Three hundred years of Thoroughbred breeding: Could we have done better?

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How have our breeding decisions impacted on the Thoroughbred?
How have our breeding decisions impacted on the Thoroughbred?

Three centuries of selective breeding has largely failed to improve the genetic lot of the Australian Thoroughbred, research suggests.

Scientists who conducted a major pedigree analysis concluded that selective breeding had not efficiently alleviated the Australian Thoroughbred of its genetic load, the term used to describe the presence of unfavourable genetic material in the population.

The Thoroughbred horse population is one of the largest closed animal populations in the world.

All Thoroughbreds trace their ancestry back to three paternal lines in Britain, due to the narrow bottleneck at the foundation of the population.

More than 300 years of breeding practices have produced signatures of selection in the 21st century Thoroughbred population, contributing to the superior athleticism of the breed.

However, at the same time, these practices have increased levels of inbreeding and reduced the genetic diversity of Thoroughbreds compared with other domestic horse breeds.

University of Sydney researcher Evelyn Todd and her colleagues looked at the pedigrees of 135,572 individuals, representing all Thoroughbred horses that had one or more race starts in Australia between 2000 and 2011.

A genealogy of these individuals, dating back to the founders of the population, was also included in their work.

Although some lines of pedigree were incomplete, they had comprehensive pedigree information for all individuals in the racing performance data set, which they said made their inbreeding estimates, calculated as a coefficient, highly accurate.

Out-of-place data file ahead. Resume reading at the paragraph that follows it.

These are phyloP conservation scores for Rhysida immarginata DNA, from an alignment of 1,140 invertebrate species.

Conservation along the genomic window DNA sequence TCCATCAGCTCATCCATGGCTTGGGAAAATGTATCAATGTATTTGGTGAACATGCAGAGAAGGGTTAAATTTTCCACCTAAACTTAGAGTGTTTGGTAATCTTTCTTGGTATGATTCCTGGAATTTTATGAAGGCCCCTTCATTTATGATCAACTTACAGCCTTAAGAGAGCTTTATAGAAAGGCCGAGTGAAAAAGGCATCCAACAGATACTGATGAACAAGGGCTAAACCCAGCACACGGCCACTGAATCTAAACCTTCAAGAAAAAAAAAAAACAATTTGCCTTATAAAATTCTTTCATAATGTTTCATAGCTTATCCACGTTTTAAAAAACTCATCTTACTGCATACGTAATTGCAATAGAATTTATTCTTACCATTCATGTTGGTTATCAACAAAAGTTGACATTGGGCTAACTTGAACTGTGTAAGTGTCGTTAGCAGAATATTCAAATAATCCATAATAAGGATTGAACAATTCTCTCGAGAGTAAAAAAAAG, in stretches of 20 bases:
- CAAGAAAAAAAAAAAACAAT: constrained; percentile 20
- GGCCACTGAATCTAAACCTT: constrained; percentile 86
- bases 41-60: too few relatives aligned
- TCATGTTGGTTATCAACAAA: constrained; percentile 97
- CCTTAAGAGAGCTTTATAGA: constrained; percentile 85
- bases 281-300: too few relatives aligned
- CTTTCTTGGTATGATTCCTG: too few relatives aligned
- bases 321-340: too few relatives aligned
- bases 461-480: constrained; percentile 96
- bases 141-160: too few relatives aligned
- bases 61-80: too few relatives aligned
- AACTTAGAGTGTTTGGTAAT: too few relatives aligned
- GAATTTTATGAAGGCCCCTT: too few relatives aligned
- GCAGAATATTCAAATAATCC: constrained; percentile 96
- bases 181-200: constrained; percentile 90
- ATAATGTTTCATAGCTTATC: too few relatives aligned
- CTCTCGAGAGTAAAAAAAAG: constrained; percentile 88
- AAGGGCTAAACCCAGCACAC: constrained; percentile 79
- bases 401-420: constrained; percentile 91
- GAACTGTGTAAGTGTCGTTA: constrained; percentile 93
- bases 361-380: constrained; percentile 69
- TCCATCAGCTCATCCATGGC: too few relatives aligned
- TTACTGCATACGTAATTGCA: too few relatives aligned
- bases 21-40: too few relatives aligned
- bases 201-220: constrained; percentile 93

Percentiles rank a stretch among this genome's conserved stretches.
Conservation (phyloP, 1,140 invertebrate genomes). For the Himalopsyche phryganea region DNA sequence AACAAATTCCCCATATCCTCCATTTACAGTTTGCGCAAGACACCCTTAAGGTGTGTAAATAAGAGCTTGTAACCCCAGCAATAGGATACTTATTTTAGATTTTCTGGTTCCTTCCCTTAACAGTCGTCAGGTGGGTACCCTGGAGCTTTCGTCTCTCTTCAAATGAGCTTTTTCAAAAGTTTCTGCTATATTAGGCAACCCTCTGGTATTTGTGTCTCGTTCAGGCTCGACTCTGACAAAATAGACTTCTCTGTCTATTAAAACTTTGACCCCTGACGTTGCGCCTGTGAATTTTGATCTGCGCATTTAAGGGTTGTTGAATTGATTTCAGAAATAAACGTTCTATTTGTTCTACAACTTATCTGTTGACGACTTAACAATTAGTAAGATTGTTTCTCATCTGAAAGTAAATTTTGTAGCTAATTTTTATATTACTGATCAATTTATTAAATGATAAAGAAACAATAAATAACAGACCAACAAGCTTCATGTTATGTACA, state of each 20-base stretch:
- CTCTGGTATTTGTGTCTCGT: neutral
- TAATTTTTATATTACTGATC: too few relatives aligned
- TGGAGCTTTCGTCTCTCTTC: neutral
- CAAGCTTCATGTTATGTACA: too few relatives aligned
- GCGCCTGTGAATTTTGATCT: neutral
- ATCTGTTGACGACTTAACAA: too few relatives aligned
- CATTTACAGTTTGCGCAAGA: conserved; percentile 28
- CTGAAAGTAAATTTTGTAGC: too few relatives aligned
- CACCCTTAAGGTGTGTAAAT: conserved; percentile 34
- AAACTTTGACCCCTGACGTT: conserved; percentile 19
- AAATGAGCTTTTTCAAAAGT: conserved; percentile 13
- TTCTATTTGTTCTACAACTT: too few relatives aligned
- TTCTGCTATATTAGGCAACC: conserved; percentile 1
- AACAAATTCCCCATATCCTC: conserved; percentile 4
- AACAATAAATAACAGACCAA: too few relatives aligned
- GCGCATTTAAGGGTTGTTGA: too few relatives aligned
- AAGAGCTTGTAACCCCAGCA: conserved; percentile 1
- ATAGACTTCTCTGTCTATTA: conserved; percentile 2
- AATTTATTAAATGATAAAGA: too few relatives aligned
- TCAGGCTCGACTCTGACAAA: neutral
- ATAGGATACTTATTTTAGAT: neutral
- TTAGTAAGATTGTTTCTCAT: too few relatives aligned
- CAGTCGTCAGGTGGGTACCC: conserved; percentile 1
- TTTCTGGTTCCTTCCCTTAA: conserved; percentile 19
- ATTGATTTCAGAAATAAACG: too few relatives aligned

The availability of extensive pedigree records not only allowed them to study broad population trends over time, but to determine whether the selection for optimal racing performance had eased mutational load.

“We found that selective breeding practices have not increased the overall performance levels of the population over time,” the study team reported in the journal, Scientific Reports.

“However, we found evidence for purging in the population that might have improved racing performance over time.”

They found that more than 80% of inbreeding in the current population was accounted for by a small number of ancestors from the foundation of the breed.

“Inbreeding to these ancestors has variable effects on fitness, demonstrating that an understanding of the distribution of genetic load is important in improving the phenotypic value of a population in the future.”

The researchers said population bottlenecks that occurred during the ancestry of the Thoroughbred, including the domestication of the horse and the foundation of the breed, might have increased the frequency of harmful gene variants through genetic drift.

“It is also possible that continued inbreeding of the Thoroughbred population over the past 300 years has inadvertently increased the frequency of deleterious variants in the population.”